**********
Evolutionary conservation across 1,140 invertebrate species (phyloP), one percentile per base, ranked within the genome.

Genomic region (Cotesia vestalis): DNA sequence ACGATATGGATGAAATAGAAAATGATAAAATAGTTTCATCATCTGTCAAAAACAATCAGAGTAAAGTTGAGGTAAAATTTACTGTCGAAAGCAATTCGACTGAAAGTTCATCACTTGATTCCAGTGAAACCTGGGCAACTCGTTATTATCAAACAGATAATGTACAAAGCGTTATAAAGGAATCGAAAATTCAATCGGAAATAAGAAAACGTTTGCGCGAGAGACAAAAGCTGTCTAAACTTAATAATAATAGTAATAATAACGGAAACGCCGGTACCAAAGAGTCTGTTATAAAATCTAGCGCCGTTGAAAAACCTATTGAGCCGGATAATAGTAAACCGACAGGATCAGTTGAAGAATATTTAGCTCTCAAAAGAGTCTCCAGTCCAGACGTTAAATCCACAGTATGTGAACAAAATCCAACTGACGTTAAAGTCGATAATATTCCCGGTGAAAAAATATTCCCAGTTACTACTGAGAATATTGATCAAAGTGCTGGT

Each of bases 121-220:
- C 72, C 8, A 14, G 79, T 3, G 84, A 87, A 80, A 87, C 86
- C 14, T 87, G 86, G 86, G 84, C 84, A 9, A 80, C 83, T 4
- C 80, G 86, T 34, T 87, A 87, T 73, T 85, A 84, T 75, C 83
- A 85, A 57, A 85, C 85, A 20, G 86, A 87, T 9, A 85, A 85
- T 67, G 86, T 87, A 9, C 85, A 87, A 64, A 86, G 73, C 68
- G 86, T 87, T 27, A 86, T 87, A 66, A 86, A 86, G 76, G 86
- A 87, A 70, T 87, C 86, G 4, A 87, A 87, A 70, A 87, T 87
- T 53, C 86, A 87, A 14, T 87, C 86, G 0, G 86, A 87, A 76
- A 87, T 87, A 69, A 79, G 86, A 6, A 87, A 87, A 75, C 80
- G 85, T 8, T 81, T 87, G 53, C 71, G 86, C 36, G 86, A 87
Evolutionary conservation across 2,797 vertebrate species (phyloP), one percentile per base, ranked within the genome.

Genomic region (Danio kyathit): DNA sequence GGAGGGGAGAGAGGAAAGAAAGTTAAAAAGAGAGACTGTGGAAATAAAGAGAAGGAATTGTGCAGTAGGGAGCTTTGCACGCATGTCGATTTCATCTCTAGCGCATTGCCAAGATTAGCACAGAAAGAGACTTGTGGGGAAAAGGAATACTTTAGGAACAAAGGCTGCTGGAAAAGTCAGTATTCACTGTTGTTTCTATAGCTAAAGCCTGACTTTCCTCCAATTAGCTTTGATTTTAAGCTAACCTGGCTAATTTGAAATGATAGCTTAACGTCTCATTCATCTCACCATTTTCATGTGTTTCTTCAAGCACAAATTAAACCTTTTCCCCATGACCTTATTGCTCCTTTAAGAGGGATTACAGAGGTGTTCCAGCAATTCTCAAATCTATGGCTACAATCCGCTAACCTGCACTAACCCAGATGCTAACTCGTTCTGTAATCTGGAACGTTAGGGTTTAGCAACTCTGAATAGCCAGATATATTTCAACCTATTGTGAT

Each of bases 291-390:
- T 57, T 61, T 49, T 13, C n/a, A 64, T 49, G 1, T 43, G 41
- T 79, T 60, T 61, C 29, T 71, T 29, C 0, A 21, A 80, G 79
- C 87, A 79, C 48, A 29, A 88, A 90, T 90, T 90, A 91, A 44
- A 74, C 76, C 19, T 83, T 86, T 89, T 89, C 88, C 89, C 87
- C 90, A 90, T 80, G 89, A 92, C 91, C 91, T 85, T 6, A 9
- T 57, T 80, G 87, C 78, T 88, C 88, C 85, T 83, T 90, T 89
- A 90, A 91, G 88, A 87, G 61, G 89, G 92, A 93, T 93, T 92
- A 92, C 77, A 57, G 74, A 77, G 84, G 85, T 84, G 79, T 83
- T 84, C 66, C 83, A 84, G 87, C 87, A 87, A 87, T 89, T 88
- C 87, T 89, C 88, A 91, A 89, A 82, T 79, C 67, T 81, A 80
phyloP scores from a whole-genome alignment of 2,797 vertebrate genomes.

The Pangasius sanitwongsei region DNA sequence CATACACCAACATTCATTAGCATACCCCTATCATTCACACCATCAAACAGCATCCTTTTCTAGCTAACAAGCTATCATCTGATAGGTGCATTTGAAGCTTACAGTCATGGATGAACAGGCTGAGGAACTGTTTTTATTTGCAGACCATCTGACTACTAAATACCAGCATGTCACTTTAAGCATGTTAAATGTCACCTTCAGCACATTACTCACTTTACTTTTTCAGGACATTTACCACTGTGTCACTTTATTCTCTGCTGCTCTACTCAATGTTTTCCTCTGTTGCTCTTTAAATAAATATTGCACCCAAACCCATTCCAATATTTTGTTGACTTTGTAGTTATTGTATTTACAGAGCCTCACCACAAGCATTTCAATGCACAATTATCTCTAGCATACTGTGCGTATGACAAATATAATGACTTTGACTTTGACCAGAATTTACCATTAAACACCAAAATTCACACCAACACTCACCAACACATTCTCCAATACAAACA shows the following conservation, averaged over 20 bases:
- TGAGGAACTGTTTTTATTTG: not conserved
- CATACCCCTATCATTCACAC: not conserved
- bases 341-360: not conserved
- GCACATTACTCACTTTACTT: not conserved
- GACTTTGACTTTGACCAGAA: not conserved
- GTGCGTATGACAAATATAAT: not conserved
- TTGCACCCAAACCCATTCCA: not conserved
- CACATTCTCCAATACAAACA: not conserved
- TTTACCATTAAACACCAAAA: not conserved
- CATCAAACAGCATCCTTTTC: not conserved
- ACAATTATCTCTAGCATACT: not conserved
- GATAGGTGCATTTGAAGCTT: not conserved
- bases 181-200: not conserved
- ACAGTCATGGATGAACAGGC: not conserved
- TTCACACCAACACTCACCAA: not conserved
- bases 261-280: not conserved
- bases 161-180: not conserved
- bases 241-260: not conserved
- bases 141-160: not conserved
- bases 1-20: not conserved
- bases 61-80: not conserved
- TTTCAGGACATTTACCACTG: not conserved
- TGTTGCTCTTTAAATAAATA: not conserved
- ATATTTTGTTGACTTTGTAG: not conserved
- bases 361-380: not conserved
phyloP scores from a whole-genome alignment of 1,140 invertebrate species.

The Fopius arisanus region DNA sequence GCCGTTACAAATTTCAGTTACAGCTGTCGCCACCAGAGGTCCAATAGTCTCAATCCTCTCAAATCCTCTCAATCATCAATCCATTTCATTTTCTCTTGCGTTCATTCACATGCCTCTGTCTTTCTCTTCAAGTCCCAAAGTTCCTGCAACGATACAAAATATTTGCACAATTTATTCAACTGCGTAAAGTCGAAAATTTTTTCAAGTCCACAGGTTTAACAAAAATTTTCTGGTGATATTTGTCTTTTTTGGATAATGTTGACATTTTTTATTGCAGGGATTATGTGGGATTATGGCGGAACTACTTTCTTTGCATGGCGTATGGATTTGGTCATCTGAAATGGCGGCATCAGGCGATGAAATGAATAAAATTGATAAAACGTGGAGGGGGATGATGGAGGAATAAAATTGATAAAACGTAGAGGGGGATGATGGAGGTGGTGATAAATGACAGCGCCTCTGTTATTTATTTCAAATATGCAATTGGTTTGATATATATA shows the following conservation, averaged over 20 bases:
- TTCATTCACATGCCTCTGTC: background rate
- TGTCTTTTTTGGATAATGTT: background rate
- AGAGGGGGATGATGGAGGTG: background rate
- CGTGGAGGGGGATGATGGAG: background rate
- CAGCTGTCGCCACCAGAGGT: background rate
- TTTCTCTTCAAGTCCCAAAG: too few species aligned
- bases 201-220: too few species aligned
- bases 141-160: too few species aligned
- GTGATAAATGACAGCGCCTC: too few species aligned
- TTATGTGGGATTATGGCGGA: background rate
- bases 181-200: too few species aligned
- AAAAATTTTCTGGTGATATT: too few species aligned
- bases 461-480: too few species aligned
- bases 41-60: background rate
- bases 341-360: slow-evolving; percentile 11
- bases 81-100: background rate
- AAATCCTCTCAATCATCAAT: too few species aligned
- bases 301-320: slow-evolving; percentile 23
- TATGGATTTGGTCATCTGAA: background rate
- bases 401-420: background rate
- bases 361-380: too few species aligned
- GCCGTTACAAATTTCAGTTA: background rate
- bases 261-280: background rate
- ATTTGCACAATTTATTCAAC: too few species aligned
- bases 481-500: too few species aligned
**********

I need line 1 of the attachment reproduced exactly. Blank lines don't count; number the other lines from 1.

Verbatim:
Evolutionary conservation across 1,140 invertebrate species (phyloP), one percentile per base, ranked within the genome.